It was always a bit naïve to hope that the attacks of September 11 stood a chance of changing America for the better. Well, perhaps not always: There admittedly did exist that narrow sliver of time, when Le Monde wrote “Nous sommes tous Américains” and when 85 percent or more of the American public supported the war in Afghanistan, during which a united future seemed vaguely possible. In short order, though, the sitting Administration began the more dubious and divisive operation in Iraq, and our domestic conservative agitprop machinery worked overtime to convert opponents of that Administration’s policies into enemies of freedom. From there, it only got worse: domestic surveillance; black sites; suspiciously timed orange alerts; off-the-books trillions spent on wars that haven’t ended; higher and higher levels of poison pumped into our political atmosphere.
Think, instead, about what could have happened. The invasion of Afghanistan, which was certainly a legitimate response, could have been shorter and more surgical. There needn’t have been a war in Iraq. In a different time, leaders of the party in power would have welcomed debate about how to move forward and tried to forge a consensus with the out party about how best to govern under extraordinary circumstances. It is instructive that in late 1941, less than two weeks after the Pearl Harbor attacks, Senator Robert A. Taft—“Mr. Republican” and the leading domestic critic of the New Deal—gave a speech in which he said that “criticism in time of war is essential to the maintenance of any kind of democratic government.” If Franklin Roosevelt or any of his consiglieri batted an eye, history didn’t bother to record it. As everyone understood then, Taft was right.
It’s been a lost and squandered decade. Ten years later, where are we? This is the question we put to a formidable array of writers and thinkers whose responses form our cover symposium this issue. Their essays are bracing, ranging from arguments on policy and strategy by Leslie H. Gelb, Anne-Marie Slaughter, and Lawrence Korb to reflections on mortality, freedom, and fear offered respectively by Jessica Stern, Orlando Patterson, and Corey Robin. The package is not without its grace notes of optimism and should be read for those, too; but the collective mood of these leading thinkers is a bleak reminder of how different things could and should have been.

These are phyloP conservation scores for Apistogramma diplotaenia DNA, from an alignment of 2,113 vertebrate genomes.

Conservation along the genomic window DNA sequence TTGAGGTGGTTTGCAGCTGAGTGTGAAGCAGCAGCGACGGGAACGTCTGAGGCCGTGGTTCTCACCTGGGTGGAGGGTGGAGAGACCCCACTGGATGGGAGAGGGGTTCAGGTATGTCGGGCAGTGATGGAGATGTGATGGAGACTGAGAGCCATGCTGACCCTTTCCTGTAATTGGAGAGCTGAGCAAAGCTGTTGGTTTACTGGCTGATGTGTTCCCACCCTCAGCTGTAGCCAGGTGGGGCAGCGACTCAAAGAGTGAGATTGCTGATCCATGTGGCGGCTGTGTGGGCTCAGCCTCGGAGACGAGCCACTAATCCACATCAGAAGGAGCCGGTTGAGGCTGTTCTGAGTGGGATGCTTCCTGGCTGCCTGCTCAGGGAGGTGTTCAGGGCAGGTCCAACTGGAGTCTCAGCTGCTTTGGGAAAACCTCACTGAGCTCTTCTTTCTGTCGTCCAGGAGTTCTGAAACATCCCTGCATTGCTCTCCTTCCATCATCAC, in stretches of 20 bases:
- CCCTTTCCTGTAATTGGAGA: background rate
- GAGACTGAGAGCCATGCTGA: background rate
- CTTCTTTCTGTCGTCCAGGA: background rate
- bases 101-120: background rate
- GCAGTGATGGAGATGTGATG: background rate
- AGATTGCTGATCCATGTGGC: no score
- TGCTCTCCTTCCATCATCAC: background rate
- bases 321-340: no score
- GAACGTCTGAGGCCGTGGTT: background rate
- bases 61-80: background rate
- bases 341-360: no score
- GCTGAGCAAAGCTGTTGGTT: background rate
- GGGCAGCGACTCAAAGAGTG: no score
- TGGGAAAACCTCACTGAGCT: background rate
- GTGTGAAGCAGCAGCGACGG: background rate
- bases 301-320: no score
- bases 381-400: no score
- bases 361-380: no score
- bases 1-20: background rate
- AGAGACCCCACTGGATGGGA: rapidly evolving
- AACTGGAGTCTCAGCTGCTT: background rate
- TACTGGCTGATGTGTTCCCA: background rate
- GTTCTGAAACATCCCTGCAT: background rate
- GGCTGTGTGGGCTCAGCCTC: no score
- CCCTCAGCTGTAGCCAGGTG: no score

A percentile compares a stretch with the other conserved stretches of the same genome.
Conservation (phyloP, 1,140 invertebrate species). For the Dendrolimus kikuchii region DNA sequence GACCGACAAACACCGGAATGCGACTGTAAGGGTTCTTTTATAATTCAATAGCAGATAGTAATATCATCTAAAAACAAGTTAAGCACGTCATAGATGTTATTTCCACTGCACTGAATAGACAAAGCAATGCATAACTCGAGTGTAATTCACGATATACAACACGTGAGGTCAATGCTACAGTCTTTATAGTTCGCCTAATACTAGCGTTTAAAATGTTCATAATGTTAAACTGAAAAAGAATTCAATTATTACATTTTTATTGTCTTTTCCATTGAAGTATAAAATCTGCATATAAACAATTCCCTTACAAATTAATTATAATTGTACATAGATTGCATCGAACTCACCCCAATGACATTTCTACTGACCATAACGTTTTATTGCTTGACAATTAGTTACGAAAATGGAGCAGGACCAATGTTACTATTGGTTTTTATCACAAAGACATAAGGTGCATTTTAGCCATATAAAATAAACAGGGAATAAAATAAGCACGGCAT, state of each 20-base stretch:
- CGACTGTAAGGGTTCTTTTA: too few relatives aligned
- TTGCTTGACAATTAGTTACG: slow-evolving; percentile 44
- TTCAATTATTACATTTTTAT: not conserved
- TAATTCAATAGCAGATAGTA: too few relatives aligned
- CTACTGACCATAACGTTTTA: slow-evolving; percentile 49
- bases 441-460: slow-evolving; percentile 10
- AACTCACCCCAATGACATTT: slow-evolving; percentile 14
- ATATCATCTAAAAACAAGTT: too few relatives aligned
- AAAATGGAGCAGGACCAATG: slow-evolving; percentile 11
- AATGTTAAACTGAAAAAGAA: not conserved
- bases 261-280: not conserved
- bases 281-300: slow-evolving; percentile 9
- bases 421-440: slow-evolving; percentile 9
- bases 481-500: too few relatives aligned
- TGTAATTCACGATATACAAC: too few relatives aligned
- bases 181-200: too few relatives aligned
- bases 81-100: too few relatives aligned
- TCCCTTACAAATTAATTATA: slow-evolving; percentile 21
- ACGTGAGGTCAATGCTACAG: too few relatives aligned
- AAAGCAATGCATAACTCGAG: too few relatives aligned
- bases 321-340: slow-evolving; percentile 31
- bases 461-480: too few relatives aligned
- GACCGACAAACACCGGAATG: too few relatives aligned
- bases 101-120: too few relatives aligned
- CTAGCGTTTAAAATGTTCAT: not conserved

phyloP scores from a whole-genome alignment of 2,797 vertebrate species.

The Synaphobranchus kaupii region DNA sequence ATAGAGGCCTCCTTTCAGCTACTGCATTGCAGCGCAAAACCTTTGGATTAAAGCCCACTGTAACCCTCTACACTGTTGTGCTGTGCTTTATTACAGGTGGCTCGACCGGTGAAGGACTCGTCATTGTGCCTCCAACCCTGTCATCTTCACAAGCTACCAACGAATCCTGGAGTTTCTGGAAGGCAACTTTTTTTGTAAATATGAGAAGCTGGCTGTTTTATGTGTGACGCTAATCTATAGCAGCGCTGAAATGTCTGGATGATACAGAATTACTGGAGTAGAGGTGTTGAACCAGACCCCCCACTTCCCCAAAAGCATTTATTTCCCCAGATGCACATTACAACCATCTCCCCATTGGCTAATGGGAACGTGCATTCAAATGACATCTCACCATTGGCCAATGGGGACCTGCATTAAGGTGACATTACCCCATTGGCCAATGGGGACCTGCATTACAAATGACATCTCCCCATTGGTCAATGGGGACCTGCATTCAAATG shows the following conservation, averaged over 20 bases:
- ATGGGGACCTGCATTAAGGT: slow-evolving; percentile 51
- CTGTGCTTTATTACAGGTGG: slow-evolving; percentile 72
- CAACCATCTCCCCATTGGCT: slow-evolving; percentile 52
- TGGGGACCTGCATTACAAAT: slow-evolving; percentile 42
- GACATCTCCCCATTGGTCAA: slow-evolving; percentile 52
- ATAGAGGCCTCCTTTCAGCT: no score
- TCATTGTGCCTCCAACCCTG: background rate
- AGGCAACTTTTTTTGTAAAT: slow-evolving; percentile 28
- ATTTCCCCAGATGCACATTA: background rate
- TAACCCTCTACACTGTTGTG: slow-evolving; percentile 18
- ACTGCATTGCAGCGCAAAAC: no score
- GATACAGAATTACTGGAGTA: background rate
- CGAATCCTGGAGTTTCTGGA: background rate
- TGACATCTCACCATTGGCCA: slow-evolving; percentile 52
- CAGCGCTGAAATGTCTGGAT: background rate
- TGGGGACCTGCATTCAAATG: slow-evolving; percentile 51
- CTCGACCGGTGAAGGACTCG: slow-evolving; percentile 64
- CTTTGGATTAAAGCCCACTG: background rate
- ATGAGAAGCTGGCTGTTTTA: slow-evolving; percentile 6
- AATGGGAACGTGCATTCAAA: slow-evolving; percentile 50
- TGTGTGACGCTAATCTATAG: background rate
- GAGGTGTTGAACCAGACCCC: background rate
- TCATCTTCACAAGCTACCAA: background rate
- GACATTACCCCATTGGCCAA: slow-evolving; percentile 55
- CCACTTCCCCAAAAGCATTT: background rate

Speaking of bad decades, organized labor has had yet another one. Lew Daly, in considering the sorry state of unions, refreshingly doesn’t slay the usual dragons but instead asks a provocative question. Documenting the close historical relationship in the United States between the rise of collective bargaining and the spread of Catholic social-justice teachings, he asks: What if the secular liberalism that has so closely patrolled the border between church and state in this country is partly to blame for labor’s decline? Daly’s is a challenging thesis, one that any progressive who seeks a labor revival must grapple with.
And speaking of alternative worlds that might have been, James B. Rule wonders how our seemingly unstoppable march toward ever-greater intrusions on privacy can be changed. Rule hopes for a future in which citizens have far more control over their own words, actions, and tastes than they have now. The questions he raises about the balance between citizens’ rights and safety in a world in which we’re increasingly being monitored get to the heart of what it means to be a democratic society.
Elsewhere, William E. Forbath responds to the exchange on progressive jurisprudence from our last issue, arguing that both sides in that debate made vitally important points but somehow missed the main point. Lawrence Mishel replies to William Galston by saying that progressives on the left are pro-growth, and that nothing causes growth better than job creation. In the books section, Charles Kenny discusses approaches to combating global poverty that actually work; Lincoln Caplan examines the philosophy of the late Harvard legal scholar William Stuntz, perhaps our age’s most heralded (and iconoclastic) student of American crime and punishment; Daniel Carpenter explains why preventing the next mortgage crisis won’t be easy; and Clay Risen (our former managing editor, now with The New York Times) tells us why it’s important to remember that the civil rights movement started long before 1955.
Finally, with this issue Jack Meserve joins us as associate editor. We’ve lately been doing without one of those. Jack, a recent George Washington University graduate, was our intern in the spring, and he did such a crackerjack job we decided we could use an associate editor, as long as it was him. We welcome him aboard.